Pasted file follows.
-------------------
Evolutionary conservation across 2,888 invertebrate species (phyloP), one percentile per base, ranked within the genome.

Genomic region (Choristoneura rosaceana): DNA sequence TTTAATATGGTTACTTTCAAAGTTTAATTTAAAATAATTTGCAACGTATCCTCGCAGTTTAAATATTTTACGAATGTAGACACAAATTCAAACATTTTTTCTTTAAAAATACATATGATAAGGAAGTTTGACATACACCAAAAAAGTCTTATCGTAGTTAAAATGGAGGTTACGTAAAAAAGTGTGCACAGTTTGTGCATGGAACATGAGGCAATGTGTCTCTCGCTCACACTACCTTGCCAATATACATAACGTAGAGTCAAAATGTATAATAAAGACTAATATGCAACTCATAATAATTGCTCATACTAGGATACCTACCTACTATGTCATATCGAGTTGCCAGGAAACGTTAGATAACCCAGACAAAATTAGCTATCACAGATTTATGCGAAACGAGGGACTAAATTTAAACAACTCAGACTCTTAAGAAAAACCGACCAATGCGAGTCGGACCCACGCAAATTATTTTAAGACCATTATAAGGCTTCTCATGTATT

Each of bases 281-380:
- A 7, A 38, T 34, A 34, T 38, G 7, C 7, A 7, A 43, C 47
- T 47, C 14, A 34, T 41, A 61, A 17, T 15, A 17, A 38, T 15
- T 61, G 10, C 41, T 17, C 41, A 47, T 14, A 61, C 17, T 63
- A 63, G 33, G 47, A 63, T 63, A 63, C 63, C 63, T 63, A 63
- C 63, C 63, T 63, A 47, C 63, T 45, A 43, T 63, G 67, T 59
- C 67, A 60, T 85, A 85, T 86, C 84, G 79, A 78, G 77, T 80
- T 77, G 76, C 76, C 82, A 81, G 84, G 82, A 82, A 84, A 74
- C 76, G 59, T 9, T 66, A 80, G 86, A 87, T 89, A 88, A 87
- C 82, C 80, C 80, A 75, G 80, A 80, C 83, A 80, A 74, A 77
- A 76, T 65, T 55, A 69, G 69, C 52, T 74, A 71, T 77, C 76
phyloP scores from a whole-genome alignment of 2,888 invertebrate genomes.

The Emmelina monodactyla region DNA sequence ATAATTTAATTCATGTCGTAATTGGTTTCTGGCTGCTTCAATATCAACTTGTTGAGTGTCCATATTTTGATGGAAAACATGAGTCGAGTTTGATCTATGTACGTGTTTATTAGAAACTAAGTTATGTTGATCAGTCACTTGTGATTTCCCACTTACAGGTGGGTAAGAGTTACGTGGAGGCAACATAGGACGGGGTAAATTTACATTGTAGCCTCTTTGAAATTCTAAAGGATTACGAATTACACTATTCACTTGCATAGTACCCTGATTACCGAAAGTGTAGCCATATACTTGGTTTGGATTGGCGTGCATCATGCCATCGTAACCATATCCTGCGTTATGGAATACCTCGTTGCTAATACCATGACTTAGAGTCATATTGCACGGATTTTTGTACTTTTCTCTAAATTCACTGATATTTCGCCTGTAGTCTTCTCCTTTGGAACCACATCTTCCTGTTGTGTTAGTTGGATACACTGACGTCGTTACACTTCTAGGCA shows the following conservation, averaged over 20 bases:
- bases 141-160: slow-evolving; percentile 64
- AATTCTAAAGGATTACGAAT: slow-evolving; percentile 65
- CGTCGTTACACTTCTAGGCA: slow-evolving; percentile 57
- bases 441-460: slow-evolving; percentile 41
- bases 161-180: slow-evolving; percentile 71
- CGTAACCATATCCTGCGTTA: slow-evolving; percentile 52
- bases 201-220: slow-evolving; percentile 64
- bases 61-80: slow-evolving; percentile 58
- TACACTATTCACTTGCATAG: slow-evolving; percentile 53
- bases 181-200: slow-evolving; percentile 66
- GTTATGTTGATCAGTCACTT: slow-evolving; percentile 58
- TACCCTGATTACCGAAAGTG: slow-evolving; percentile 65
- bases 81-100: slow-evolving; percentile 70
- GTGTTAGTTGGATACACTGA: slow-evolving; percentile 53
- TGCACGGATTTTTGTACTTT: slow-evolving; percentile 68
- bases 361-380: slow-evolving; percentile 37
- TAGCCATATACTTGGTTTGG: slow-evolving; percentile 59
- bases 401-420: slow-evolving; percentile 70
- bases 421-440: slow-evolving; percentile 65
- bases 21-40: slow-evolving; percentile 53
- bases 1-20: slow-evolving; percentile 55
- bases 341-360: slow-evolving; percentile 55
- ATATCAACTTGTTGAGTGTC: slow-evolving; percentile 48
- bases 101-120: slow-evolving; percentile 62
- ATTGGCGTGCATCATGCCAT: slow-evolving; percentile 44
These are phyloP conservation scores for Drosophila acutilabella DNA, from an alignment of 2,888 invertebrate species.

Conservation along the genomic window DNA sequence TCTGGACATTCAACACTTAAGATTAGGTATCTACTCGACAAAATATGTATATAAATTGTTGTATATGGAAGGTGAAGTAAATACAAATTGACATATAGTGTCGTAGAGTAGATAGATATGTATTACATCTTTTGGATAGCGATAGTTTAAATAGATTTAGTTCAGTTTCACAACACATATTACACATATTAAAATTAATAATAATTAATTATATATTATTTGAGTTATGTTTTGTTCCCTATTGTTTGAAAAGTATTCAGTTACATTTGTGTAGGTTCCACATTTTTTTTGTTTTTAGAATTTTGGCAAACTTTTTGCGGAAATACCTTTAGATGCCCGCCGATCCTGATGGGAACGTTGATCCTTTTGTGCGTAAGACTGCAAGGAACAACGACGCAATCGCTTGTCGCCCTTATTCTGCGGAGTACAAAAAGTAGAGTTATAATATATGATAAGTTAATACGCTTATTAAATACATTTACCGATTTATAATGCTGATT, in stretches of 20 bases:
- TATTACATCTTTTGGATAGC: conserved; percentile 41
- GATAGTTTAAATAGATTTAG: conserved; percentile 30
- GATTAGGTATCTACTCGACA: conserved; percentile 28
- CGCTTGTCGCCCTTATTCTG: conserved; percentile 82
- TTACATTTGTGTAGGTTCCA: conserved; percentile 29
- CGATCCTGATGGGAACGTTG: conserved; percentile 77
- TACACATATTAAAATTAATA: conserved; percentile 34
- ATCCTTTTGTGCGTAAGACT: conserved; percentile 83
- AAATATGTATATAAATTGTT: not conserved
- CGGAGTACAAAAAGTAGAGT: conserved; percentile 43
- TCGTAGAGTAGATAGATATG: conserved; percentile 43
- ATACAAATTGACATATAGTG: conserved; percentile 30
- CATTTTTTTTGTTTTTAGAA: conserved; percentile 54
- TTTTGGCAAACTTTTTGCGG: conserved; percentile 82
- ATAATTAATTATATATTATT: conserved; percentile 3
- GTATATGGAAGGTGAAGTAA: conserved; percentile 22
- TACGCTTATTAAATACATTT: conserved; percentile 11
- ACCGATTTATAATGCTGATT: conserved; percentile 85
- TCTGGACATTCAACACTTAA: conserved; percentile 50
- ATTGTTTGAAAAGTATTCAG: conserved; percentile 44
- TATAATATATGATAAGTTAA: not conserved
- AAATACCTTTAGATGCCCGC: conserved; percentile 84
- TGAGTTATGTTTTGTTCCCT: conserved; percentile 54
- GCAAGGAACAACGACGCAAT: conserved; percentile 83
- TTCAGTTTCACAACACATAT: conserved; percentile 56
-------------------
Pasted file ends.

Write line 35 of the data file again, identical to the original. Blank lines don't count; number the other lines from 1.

- bases 21-40: slow-evolving; percentile 53